Fish drum

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The Elder Zhang Guo holding a fish drum

The fish drum (simplified Chinese: 鱼鼓; traditional Chinese: 魚鼓; pinyin: yugu) is a Chinese percussion instrument. The name actually designates two rather different instruments, a membranophone and an idiophone.


The membranophone fish drum is the symbol of Elder Zhang Guo, one of the Eight Immortals. This drum is a long and slender piece of bamboo with a dried fish skin stretched over one end. Two smaller pieces of bamboo resembling golf clubs are used as Castanets.[1]


Wooden fish

There is also the idiophone, which is also called a wooden fish. This type of fish drum is used to accompany performers of changben or Chinese narrative ballads. They would accompany their singing on a yugu drum. It is also used as a drum to accompany Cantonese opera. This drum is an idiophone, where the whole body of the instrument vibrates to produce sound. It is a small piece of wood carved into the shape of a fish, with a slit along the length of the body. This drum is then struck by a mallet to produce sound. A much larger version, with much more ornate decoration, symbolizing a mythical fish, whose sounds is supposed to attract divinity, is used in Taoist and Confucian ceremonies. This version of the drum, also struck by a mallet, is hit at regular intervals during Confucian and Taoist ceremonies to mark the intervals of prayer. It is connected with the use of rain prayers and prayers connected to death rites.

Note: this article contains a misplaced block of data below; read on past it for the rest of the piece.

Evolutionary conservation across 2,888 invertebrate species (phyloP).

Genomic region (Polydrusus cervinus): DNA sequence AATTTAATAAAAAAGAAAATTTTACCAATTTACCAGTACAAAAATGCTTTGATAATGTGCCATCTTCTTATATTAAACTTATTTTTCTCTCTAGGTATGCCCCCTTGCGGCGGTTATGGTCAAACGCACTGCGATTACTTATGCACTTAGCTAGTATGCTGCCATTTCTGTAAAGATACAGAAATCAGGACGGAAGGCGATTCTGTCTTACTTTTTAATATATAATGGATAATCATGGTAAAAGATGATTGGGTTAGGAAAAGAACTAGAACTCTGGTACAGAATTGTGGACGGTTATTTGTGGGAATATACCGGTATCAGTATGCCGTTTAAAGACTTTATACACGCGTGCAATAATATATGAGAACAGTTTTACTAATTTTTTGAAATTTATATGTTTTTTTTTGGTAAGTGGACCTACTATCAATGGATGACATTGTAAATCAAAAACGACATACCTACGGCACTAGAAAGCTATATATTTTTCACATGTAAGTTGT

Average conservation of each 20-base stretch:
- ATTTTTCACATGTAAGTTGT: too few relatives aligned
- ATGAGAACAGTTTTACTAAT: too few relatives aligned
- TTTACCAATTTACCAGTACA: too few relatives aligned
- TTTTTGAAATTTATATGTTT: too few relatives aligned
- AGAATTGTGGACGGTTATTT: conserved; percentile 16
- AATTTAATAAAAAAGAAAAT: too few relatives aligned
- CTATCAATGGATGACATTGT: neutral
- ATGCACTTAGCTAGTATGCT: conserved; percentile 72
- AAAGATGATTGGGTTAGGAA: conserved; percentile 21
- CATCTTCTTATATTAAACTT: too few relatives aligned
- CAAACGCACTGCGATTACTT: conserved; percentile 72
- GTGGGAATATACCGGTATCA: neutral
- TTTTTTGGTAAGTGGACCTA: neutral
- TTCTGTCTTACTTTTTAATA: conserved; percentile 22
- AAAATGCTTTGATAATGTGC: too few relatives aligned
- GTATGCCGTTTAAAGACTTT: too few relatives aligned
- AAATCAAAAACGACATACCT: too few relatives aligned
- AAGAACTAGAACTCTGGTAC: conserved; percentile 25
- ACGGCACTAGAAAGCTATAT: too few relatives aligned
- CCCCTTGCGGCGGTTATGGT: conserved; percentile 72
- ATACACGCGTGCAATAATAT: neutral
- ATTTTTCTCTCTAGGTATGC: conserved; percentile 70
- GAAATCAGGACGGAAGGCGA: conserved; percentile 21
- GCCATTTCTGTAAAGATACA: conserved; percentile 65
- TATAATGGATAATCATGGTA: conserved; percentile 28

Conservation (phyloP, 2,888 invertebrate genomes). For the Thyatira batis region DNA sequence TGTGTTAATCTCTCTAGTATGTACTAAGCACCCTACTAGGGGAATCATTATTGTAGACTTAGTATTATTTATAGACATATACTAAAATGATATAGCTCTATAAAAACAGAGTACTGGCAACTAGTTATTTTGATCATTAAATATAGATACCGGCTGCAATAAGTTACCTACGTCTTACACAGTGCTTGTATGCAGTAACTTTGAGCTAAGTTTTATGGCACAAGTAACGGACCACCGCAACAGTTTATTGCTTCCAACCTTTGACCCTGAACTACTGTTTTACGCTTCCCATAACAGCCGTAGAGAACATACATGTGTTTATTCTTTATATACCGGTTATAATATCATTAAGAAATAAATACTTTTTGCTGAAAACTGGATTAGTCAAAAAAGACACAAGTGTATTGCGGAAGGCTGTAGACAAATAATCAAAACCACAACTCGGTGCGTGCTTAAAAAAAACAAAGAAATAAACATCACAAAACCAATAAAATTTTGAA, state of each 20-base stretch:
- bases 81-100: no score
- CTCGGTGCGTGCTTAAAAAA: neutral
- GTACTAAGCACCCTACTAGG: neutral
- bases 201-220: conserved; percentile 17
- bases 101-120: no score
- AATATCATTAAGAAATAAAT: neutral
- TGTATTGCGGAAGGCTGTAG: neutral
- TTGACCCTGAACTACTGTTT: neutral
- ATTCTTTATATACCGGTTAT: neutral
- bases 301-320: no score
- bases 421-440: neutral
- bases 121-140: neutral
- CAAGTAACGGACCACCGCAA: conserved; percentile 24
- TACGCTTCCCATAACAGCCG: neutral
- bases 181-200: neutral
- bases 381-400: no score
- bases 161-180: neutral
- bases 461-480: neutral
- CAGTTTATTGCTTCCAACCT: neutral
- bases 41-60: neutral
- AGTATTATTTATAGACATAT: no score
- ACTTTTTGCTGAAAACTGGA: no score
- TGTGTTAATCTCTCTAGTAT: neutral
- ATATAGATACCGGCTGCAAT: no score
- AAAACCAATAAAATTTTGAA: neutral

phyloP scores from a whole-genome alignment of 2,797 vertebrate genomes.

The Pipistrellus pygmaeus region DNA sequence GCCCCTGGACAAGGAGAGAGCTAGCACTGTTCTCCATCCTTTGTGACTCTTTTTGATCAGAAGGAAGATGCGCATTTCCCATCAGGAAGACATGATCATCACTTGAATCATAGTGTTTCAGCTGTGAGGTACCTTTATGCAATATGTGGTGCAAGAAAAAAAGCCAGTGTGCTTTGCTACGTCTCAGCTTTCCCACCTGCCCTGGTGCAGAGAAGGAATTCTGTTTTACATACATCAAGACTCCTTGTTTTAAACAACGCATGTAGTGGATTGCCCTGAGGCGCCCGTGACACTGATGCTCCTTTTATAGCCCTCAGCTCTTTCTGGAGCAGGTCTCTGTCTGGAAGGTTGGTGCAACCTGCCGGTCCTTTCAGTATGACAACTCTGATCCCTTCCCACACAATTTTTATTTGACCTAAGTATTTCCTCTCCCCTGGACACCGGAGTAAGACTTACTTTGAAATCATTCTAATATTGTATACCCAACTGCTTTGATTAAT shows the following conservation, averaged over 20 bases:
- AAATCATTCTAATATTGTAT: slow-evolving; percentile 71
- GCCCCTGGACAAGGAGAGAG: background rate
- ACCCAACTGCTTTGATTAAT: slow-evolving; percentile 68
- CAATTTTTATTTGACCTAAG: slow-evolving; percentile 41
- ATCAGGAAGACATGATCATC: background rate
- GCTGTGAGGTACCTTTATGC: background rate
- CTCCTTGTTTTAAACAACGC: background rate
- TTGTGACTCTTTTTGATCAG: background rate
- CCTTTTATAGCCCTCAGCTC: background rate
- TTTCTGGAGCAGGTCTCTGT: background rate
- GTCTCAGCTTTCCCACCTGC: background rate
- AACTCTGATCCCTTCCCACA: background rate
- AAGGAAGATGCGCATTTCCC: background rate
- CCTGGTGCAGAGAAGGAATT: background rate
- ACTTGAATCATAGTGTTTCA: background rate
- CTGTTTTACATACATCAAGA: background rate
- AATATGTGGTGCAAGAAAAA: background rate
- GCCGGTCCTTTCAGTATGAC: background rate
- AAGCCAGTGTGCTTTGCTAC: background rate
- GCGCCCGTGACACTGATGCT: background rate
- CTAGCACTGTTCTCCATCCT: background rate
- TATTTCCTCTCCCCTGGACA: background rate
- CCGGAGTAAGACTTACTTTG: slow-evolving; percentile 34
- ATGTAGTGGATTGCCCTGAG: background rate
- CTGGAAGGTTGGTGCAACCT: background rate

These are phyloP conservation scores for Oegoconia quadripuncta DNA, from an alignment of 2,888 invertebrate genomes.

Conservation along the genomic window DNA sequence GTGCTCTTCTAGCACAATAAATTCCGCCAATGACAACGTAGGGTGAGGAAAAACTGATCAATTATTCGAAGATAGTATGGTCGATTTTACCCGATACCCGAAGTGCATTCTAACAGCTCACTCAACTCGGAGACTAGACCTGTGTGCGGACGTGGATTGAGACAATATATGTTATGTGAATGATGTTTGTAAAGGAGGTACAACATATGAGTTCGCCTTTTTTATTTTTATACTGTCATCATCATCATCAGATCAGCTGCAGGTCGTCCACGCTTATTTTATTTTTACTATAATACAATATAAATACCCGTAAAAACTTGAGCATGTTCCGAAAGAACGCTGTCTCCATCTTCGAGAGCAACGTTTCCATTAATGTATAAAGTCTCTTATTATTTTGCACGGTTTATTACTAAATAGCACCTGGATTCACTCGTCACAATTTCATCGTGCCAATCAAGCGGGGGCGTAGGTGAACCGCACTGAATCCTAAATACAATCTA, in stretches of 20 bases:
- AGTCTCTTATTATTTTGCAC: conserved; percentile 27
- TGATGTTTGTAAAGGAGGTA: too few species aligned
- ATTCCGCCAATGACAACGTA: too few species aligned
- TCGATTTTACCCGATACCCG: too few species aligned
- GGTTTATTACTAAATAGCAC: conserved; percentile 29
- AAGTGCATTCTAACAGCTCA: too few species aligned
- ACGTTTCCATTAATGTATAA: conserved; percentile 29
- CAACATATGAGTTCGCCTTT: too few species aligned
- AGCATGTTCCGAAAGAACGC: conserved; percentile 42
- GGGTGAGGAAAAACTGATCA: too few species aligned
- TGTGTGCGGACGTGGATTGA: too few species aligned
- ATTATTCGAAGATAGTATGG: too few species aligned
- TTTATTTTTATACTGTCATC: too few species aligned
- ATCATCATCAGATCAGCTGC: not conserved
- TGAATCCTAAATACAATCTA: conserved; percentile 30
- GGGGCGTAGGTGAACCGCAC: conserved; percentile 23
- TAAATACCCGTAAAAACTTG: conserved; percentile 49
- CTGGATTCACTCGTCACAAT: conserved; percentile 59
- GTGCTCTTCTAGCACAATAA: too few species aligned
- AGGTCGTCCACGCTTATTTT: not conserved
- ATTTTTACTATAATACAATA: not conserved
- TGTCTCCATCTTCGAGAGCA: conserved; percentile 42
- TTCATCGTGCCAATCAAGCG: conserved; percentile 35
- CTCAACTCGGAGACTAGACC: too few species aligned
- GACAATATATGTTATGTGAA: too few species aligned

See also[edit]

Wooden fish

[2] [3][4]


  1. ^ "The Eight Immortals". Journal of the Royal Asiatic Society of Great Britain and Ireland for 1916, Reduced to HTML by Christopher M. Weimer, August 2002. Archived from the original on 2011-10-17. Retrieved 2011-09-27.
  2. ^ Liu, Fei-Wen (2010). Asian Ethnology. pp. 241–264.
  3. ^ "China: Bells. Instruments From East Asia On Display". National Music Museum. Retrieved 27 September 2011.
  4. ^ Blades, James (1992). Percussion Instruments and Their History. Bold Strummer. p. 115.